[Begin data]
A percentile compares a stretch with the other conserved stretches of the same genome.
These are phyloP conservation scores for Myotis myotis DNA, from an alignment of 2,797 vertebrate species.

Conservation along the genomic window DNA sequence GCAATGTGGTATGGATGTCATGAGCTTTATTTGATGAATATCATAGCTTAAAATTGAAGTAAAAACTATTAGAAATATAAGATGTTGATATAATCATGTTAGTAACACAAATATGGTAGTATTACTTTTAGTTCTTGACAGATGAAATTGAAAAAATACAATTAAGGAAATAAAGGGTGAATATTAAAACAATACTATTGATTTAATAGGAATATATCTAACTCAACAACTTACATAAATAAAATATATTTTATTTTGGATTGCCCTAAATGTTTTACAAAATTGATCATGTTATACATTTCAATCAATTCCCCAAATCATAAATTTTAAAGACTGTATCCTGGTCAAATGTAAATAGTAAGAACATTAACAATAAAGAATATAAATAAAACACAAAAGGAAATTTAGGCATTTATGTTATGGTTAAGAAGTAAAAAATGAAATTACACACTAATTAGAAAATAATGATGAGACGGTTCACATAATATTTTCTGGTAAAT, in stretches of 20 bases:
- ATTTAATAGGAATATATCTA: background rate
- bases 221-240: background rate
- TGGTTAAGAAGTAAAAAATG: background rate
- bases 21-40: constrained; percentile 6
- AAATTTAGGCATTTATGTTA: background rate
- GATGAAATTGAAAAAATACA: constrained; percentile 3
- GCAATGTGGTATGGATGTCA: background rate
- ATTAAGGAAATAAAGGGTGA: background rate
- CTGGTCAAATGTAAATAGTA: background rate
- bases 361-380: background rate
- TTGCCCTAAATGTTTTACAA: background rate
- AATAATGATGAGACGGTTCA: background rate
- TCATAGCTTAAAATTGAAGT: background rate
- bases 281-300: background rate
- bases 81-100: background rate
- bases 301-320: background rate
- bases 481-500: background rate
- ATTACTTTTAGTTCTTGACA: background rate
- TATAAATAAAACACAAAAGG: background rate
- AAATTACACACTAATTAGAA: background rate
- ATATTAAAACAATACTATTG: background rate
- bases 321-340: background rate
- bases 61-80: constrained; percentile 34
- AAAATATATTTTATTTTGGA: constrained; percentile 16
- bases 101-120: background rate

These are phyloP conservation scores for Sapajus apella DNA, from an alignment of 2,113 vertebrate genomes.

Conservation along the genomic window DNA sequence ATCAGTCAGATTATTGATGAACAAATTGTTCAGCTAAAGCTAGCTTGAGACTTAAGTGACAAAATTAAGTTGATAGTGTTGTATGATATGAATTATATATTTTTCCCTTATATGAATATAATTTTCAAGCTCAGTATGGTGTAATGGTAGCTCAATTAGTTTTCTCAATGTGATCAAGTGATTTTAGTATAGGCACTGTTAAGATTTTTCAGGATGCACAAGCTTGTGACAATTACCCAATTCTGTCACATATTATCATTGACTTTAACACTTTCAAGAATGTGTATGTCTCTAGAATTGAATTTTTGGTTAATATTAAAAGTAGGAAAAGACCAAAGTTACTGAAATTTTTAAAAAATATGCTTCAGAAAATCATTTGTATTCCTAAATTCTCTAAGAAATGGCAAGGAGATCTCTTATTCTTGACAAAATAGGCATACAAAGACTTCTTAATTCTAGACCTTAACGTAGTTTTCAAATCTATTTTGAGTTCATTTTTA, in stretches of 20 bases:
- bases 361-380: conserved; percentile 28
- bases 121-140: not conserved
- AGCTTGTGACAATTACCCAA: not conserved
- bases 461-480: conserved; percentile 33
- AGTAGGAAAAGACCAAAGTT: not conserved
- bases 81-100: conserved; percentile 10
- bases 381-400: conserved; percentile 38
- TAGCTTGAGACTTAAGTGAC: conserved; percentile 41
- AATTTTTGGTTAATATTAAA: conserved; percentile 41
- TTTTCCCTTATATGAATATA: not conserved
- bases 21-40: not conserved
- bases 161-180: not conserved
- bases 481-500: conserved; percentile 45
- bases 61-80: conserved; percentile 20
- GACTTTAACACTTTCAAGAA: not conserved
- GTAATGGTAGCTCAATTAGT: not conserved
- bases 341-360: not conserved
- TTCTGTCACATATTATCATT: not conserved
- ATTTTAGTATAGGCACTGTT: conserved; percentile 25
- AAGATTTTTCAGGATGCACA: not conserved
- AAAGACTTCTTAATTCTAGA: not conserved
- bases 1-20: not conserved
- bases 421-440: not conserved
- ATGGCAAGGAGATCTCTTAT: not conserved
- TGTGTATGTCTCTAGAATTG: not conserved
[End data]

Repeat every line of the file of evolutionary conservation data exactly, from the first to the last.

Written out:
A percentile compares a stretch with the other conserved stretches of the same genome.
These are phyloP conservation scores for Myotis myotis DNA, from an alignment of 2,797 vertebrate species.

Conservation along the genomic window DNA sequence GCAATGTGGTATGGATGTCATGAGCTTTATTTGATGAATATCATAGCTTAAAATTGAAGTAAAAACTATTAGAAATATAAGATGTTGATATAATCATGTTAGTAACACAAATATGGTAGTATTACTTTTAGTTCTTGACAGATGAAATTGAAAAAATACAATTAAGGAAATAAAGGGTGAATATTAAAACAATACTATTGATTTAATAGGAATATATCTAACTCAACAACTTACATAAATAAAATATATTTTATTTTGGATTGCCCTAAATGTTTTACAAAATTGATCATGTTATACATTTCAATCAATTCCCCAAATCATAAATTTTAAAGACTGTATCCTGGTCAAATGTAAATAGTAAGAACATTAACAATAAAGAATATAAATAAAACACAAAAGGAAATTTAGGCATTTATGTTATGGTTAAGAAGTAAAAAATGAAATTACACACTAATTAGAAAATAATGATGAGACGGTTCACATAATATTTTCTGGTAAAT, in stretches of 20 bases:
- ATTTAATAGGAATATATCTA: background rate
- bases 221-240: background rate
- TGGTTAAGAAGTAAAAAATG: background rate
- bases 21-40: constrained; percentile 6
- AAATTTAGGCATTTATGTTA: background rate
- GATGAAATTGAAAAAATACA: constrained; percentile 3
- GCAATGTGGTATGGATGTCA: background rate
- ATTAAGGAAATAAAGGGTGA: background rate
- CTGGTCAAATGTAAATAGTA: background rate
- bases 361-380: background rate
- TTGCCCTAAATGTTTTACAA: background rate
- AATAATGATGAGACGGTTCA: background rate
- TCATAGCTTAAAATTGAAGT: background rate
- bases 281-300: background rate
- bases 81-100: background rate
- bases 301-320: background rate
- bases 481-500: background rate
- ATTACTTTTAGTTCTTGACA: background rate
- TATAAATAAAACACAAAAGG: background rate
- AAATTACACACTAATTAGAA: background rate
- ATATTAAAACAATACTATTG: background rate
- bases 321-340: background rate
- bases 61-80: constrained; percentile 34
- AAAATATATTTTATTTTGGA: constrained; percentile 16
- bases 101-120: background rate

These are phyloP conservation scores for Sapajus apella DNA, from an alignment of 2,113 vertebrate genomes.

Conservation along the genomic window DNA sequence ATCAGTCAGATTATTGATGAACAAATTGTTCAGCTAAAGCTAGCTTGAGACTTAAGTGACAAAATTAAGTTGATAGTGTTGTATGATATGAATTATATATTTTTCCCTTATATGAATATAATTTTCAAGCTCAGTATGGTGTAATGGTAGCTCAATTAGTTTTCTCAATGTGATCAAGTGATTTTAGTATAGGCACTGTTAAGATTTTTCAGGATGCACAAGCTTGTGACAATTACCCAATTCTGTCACATATTATCATTGACTTTAACACTTTCAAGAATGTGTATGTCTCTAGAATTGAATTTTTGGTTAATATTAAAAGTAGGAAAAGACCAAAGTTACTGAAATTTTTAAAAAATATGCTTCAGAAAATCATTTGTATTCCTAAATTCTCTAAGAAATGGCAAGGAGATCTCTTATTCTTGACAAAATAGGCATACAAAGACTTCTTAATTCTAGACCTTAACGTAGTTTTCAAATCTATTTTGAGTTCATTTTTA, in stretches of 20 bases:
- bases 361-380: conserved; percentile 28
- bases 121-140: not conserved
- AGCTTGTGACAATTACCCAA: not conserved
- bases 461-480: conserved; percentile 33
- AGTAGGAAAAGACCAAAGTT: not conserved
- bases 81-100: conserved; percentile 10
- bases 381-400: conserved; percentile 38
- TAGCTTGAGACTTAAGTGAC: conserved; percentile 41
- AATTTTTGGTTAATATTAAA: conserved; percentile 41
- TTTTCCCTTATATGAATATA: not conserved
- bases 21-40: not conserved
- bases 161-180: not conserved
- bases 481-500: conserved; percentile 45
- bases 61-80: conserved; percentile 20
- GACTTTAACACTTTCAAGAA: not conserved
- GTAATGGTAGCTCAATTAGT: not conserved
- bases 341-360: not conserved
- TTCTGTCACATATTATCATT: not conserved
- ATTTTAGTATAGGCACTGTT: conserved; percentile 25
- AAGATTTTTCAGGATGCACA: not conserved
- AAAGACTTCTTAATTCTAGA: not conserved
- bases 1-20: not conserved
- bases 421-440: not conserved
- ATGGCAAGGAGATCTCTTAT: not conserved
- TGTGTATGTCTCTAGAATTG: not conserved